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Yeah, Spike Spinach here. I'm back and I guess I'm stickin' around for a while. That frog lady's been kinda low since Mr. Frog Farmer got harvested and she don't do much with her little bump on a frog log. Sheez, she missed th' whole spinach season and a lot of good material as far as I's concerned. But I can kinda understand. I liked that guy too - man, he could really hoe a row. Shined us up mighty fine when he was done. And remember when I was educatin' you good folks 'bout how spinach gets planted practickly in th' middle of winter while all them little hothouse seedlings is cuddlin' up to their energy-hog "germination mats?" Awww, ain't they cute? Well, somebuddy has to plant us spinaches out ther in the wind and snow and it was always Mr. Farmer frog. Th' weather just didn't faze him. Come to think of it, there must have been a little spinach in him. So I thinks to hitch a ride over to the memorial a whiles bac

Hidden picture

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You know those kid's pictures where there are a bunch of items hidden in a bigger picture? The instructions are something along the lines of: "Find fifteen monkeys in this picture of Johnny at the beach". Or something like that. When I took a look at an enlarged version of the photo above, I thought, wow, there's a lot of Frog Holler history hidden in that photo. Can you find it? I'll help you! First off, did you know that by clicking on the photo, you too can make it bigger?! I just found that out a little while ago and it's very satisfying! So...where are we? We're up at the top of one of Frog Holler's higher hills, planting a potato patch where no patch has gone before. Last Fall Farmer Ken was on a mission. Determined to find new ground for an expanded garden, he surprised everyone by selecting this spot 'overlooking' the front garden (by about 500 feet!). This area had actually been planted to dwarf apple trees thirty years ago, but t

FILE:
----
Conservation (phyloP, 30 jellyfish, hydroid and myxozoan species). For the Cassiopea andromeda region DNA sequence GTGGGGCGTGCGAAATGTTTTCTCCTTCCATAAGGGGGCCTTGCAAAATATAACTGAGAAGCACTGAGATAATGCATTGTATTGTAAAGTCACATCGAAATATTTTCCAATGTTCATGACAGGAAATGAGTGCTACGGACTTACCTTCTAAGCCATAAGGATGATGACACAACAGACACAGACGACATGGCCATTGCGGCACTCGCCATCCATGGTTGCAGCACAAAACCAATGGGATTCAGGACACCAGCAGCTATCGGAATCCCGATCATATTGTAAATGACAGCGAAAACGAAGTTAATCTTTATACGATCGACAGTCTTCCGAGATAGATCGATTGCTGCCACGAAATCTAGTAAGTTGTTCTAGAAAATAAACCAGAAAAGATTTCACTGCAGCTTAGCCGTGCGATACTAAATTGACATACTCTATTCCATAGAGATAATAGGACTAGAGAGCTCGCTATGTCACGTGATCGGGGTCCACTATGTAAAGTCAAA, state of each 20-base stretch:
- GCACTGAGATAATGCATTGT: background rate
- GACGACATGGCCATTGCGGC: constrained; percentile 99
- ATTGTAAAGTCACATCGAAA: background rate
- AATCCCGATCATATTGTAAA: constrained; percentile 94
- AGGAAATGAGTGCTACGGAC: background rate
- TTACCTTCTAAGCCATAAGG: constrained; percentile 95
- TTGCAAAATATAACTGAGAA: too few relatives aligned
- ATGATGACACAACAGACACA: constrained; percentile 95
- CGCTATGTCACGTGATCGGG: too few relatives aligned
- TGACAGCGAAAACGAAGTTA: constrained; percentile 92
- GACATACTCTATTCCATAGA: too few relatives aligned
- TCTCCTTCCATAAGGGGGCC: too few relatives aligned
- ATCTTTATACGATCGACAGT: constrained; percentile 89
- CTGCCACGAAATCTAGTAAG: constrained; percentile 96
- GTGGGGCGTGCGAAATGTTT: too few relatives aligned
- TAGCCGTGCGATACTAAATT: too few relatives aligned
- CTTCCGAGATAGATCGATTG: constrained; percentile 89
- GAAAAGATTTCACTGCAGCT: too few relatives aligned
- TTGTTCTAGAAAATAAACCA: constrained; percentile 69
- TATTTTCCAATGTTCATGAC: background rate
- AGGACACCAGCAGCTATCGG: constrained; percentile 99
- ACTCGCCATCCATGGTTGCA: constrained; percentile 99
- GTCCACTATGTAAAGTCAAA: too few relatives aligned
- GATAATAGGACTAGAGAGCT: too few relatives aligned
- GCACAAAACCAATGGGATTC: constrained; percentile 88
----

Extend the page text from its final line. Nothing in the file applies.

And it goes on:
Spring at Frog Holler

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Sorrel leaves poking through Seedlings in the greenhouse Fixing equipment Building projects Geese on the pond Jupiter in the pond Geese chasing Jupiter out of the pond!

Demo Days

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Did you ever notice how when a building or structure gets altered or removed, it seems to release the memories? It's like the walls absorbed images of the events they witnessed, and as the walls come down, memories that have been long forgotten suddenly reappear. Can you remember back thirty or so years ago? No internet - no cell phones - and two, yes only two, periodical resources for organic gardeners: Mother Earth News and Rodale's Organic Gardening magazine. At the very back of Organic Gardening, in the classifieds, was a tiny ad of just a few lines: "Four acres under glass. Being demolished. Glass for sale." An Indiana address followed. First thought: "Four ACRES under glass?" Second thought: "Being dem olished ?!" Third thought: "How can we salvage some??" Okay, those were early days on the farm. We didn't have much in the way of trucks, cash or even a phone where we lived. No MapQuest either! But somehow we contacted the